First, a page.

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Williams Syndrome

November 15, 2006

A rare genetic disorder causes patients to be musically and conversationally gifted.

Transcript

BOB HIRSHON (host):
A genetic disorder with mixed blessings. I’m Bob Hirshon and this is Science Update.

People with a rare genetic disorder called Williams Syndrome generally have low I.Q.’s, weak writing and spatial skills, and myriad health problems. Yet they’re also fearlessly friendly, verbally expressive, and often, musically gifted. Lately, scientists like Ursula Bellugi of the Salk Institute for Biological Studies have been making more sense of these symptoms, in part because the genetic defect that causes Williams is well understood.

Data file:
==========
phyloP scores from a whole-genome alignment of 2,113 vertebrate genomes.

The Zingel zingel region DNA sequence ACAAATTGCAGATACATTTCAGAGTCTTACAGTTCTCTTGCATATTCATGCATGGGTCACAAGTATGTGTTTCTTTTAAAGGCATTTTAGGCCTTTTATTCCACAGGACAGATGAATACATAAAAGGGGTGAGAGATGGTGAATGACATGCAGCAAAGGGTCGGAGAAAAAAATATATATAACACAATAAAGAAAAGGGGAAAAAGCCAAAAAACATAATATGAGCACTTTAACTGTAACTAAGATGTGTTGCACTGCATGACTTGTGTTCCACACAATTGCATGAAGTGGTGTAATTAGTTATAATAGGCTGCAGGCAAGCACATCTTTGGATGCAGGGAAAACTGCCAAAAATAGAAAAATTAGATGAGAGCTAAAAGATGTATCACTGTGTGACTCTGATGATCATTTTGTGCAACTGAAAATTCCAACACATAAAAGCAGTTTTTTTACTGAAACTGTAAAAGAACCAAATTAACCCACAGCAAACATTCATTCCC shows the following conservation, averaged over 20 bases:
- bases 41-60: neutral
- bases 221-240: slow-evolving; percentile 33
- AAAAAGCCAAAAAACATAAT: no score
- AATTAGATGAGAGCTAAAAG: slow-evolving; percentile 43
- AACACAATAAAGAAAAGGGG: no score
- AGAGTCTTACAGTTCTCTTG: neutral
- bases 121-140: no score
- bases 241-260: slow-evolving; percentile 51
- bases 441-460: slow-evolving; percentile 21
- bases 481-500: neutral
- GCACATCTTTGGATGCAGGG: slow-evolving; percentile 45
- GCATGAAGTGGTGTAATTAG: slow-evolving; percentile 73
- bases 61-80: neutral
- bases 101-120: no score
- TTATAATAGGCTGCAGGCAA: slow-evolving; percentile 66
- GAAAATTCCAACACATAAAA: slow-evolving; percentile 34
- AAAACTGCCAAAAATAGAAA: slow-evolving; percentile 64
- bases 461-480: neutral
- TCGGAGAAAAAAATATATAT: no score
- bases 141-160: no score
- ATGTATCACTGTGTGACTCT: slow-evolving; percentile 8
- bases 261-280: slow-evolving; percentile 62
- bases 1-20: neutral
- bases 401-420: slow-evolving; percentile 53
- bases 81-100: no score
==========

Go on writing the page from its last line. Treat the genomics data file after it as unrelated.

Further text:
URSULA BELLUGI (Salk Institute for Biological Studies):
And we’re now beginning to be able to link up the particular genetic defect with particular areas in development.

HIRSHON:
She cites several studies suggesting the brains of Williams patients are hard-wired for superior processing of sounds, faces, and emotions, with short shrift given to visual and spatial processing. She adds that understanding Williams may shed light on autism, since the disorders are in many ways opposites. I’m Bob Hirshon, for AAAS, the science society.